Dynamic Modeling and Testing of OPEC Behavior
Mine Yücel and Carol Dahl
Published as: Yücel, Mine K. and Carol Dahl (1991), "Testing Alternative Hypotheses of Oil Producer Behavior," Energy Journal 12 (4): 117-138.
Abstract: Although conventional wisdom suggests that OPEC is a cartel, many studies since 1973 have considered other underlying forces in order to understand and forecast OPEC behavior. Using the most general model to date on quarterly data from 1971:1 to 1986:4, we econometrically test a variety of hypotheses. We find that the various OPEC countries have quite dissimilar ways suggesting that a cartel hypothesis is not appropriate. Under our specification, there was no evidence for dynamic optimization or a strong target revenue model. There was some evidence that a form of target revenue may be included in the goals for Iran, Libya, Saudi Arabia and the UAE. Iraqi behavior was most consistent with a static competitive market structure, while a static noncompetitive market structure was not rejected for Algeria, Nigeria, Saudi Arabia Kuwait and Venezuela. However, given their divergence in behavior, we do not conclude in favor of a weak cartel but that there is a noncompetitive core of swing producers that each swing to their own rhythm.
The Location Quotient and Central Place Theory
R. W. Gilmer, S. R. Keil and R. S. Hack
Are the Permanent Income Model of Consumption and the Accelerator Model of Investment Compatible?
Evan F. Koenig
Abstract: The permanent–income model implies that consumption will be rising when the real interest rate is high. The accelerator model implies that investment will be greater, the greater is the rate of increase of sales. In combination, the permanent–income and accelerator models imply that a money–induced rise in interest rates is expansionary—a prediction at variance with the relationship between monetary policy and economic activity that we observe in the real world.
Nominal GNP Growth and Adjusted Reserve Growth: Nonnested Tests of the St. Louis and Board Measures
Joseph H. Haslag and Scott E. Hein
Published as: Haslag, Jospeh H. and Scott E. Hein (1995), "Quasi Balance–Sheet Measures of U.S. Monetary Policy: A Closer Look," Journal of Money, Credit and Banking 27 (1): 124-139.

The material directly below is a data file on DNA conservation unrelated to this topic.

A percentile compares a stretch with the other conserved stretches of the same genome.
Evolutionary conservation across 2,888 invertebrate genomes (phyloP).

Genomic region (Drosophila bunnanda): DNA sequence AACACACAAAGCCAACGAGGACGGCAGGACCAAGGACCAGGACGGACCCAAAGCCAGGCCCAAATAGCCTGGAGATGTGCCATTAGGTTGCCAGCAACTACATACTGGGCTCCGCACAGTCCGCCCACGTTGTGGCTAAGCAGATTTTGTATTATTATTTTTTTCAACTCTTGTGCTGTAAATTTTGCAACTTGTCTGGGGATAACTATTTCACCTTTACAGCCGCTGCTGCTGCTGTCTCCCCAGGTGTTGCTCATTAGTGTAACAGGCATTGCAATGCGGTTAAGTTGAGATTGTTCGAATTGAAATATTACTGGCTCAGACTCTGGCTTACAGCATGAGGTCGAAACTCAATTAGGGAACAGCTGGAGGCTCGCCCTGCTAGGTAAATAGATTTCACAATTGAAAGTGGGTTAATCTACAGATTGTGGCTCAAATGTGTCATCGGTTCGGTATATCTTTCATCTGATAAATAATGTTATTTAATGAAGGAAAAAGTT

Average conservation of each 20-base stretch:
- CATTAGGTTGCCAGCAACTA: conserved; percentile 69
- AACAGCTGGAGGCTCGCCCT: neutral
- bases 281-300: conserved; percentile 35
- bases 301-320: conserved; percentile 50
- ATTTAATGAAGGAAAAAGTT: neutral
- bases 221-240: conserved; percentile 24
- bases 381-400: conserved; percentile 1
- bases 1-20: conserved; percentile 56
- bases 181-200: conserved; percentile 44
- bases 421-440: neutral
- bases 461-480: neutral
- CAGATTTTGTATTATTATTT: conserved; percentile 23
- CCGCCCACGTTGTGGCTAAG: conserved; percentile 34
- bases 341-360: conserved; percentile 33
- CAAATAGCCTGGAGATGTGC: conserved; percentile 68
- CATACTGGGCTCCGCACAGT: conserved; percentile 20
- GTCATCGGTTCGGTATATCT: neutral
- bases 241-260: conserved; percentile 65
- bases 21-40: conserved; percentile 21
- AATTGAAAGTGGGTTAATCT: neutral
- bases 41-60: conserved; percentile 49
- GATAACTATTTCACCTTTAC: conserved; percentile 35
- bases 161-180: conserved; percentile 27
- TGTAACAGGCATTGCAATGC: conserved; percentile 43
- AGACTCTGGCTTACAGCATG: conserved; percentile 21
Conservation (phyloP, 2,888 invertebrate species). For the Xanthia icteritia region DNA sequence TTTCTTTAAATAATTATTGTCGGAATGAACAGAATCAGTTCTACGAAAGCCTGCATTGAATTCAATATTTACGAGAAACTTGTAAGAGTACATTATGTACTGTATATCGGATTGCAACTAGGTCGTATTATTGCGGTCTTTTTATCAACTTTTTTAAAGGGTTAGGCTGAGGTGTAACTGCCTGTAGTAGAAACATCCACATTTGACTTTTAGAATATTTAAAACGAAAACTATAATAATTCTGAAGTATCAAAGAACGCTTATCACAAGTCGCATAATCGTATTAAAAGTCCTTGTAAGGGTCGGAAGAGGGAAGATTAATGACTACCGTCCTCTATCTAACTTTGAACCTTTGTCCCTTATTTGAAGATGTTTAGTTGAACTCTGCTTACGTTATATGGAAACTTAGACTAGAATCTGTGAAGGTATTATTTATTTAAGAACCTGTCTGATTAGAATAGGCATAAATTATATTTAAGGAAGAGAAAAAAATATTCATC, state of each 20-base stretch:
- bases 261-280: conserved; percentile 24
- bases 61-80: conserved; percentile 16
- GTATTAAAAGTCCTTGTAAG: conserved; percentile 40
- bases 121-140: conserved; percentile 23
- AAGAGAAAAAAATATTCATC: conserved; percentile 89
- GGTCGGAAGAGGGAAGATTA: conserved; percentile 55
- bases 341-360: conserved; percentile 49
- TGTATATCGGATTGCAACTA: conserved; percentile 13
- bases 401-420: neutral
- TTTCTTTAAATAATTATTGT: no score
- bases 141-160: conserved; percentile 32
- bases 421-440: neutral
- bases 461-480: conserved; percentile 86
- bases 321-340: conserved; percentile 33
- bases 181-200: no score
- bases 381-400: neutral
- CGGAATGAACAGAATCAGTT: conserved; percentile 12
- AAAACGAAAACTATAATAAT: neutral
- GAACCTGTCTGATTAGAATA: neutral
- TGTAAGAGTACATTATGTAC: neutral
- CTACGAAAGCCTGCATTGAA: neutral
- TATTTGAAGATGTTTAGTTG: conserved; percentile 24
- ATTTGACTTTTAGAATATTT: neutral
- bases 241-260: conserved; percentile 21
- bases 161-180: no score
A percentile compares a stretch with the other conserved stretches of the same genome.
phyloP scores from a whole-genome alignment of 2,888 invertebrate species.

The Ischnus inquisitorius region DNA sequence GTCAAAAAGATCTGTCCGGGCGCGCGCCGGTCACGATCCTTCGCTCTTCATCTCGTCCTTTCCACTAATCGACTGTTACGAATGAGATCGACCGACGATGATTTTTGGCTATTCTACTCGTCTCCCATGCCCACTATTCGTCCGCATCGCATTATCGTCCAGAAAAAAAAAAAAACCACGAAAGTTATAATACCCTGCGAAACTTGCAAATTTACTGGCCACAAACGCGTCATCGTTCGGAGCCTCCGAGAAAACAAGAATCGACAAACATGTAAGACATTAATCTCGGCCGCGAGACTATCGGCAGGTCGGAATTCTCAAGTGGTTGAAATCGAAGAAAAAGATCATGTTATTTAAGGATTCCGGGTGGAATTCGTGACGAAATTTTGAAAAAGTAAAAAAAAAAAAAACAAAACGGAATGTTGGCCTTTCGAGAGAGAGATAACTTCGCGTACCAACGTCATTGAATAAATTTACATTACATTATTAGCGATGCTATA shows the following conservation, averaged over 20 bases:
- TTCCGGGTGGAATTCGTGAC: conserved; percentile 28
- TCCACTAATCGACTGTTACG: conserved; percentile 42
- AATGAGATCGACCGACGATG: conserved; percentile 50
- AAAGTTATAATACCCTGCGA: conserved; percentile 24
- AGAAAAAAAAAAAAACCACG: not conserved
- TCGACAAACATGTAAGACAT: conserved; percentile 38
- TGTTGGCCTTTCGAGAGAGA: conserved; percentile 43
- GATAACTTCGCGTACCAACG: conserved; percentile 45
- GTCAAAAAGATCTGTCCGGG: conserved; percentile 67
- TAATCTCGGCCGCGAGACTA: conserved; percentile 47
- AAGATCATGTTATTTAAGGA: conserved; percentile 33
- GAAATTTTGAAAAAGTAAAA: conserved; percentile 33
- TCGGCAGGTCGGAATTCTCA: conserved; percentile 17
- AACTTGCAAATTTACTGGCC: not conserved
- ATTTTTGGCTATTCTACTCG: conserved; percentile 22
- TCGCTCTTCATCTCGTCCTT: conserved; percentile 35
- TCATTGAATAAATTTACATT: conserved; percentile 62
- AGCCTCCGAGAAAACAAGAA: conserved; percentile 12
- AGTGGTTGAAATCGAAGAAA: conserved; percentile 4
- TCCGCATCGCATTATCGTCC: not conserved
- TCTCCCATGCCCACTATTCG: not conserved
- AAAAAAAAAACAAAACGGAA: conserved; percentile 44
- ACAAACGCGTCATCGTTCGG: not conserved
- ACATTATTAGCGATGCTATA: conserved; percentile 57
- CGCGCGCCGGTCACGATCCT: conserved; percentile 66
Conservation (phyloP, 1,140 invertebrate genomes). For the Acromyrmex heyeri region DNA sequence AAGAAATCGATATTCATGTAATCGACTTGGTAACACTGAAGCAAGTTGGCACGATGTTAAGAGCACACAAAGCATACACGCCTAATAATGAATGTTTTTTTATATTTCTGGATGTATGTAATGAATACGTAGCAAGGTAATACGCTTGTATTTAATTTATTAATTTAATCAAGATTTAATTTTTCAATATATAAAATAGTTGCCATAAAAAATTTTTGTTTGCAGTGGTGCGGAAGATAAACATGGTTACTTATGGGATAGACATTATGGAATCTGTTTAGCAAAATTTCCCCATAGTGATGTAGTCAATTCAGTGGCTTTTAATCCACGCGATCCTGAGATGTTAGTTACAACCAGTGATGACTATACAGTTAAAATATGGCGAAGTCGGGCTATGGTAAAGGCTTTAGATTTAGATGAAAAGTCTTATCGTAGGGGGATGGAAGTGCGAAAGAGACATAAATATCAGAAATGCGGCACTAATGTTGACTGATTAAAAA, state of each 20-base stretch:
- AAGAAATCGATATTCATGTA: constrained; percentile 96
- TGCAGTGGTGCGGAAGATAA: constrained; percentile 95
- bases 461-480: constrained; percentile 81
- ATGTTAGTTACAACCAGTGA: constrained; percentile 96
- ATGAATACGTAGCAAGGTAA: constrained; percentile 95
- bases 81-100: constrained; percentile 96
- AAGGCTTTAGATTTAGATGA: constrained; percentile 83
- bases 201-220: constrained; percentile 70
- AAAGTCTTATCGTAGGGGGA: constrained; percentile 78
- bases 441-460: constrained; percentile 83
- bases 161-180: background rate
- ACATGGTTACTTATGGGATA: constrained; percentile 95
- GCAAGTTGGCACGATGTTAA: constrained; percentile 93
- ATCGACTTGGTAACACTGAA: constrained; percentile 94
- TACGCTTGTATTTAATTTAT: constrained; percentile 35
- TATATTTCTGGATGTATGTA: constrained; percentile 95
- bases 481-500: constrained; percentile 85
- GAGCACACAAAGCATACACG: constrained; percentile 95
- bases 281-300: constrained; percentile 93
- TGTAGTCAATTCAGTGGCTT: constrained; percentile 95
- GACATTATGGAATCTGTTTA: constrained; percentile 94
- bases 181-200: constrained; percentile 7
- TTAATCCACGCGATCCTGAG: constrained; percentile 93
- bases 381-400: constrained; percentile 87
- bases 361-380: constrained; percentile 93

Do Maquiladoras Take American Jobs? Some Tentative Econometric Results
William C. Gruben
Published as: Gruben, William C. (1990), "Do Maquiladoras Take American Jobs? Some Tentative Econometric Results," Journal of Borderlands Studies 5 (1): 31-45.
A Dynamic Comparison of An Oil Tariff, a Producer Subsidy, and a Gasoline Tax
Mine Yücel and Carol Dahl
Abstract: Recent increases in oil imports have spawned a variety of suggestions aimed at protecting the domestic oil industry. if implemented, these policies including an oil tariff, a domestic producer subsidy, and a gasoline tax, would result in income transfers involving billions of dollars, Since they would have immediate as well as tong term implications which might differ winthin and across policies, we provide policy makers with a qualitative comparison of these policies using a dynamic optimal control model. Fifty year price and output paths for OPEC and the U.S. are simulated assuming that U.S. producers are competitive and OPEC is a dominant firm, maximizing its profits, taking U.S. output as given. We then compare the effects of these policies on U.S. vulnerability and security, macroeconomic activity, the federal government budget deficit, and welfare issues.
Are Reserve Requirement Changes Really Exogenous? An Example of Regulatory Accommodation of Industry Goals<
Cara S. Lawn and John H. Wood
The Clearing House Interbank Payments System: A Description of Its Operation and Risk Management
Robert T. Clair
Macroeconomic Policy and Income Inequality: An Error-Correction Representation
Joseph H. Haslag and Daniel J. Slottje
Abstract: This paper investigates whether fiscal and monetary policy actions are co–integrated with inequality in the size distribution of income. The effects of monetary policy on the size distribution of income have generally been ignored in the literature. We find that aggregate monetary and fiscal policy measures are co–integrated with various measures of income inequality. Indeed, teh evidence from the error–correction specification implied by co–integrating regression suggests that impacts of monetary policy actions on the size distribution of income are statistically significant.
Daylight Overdrafts: Who Really Bears the Risk?
Robert T. Clair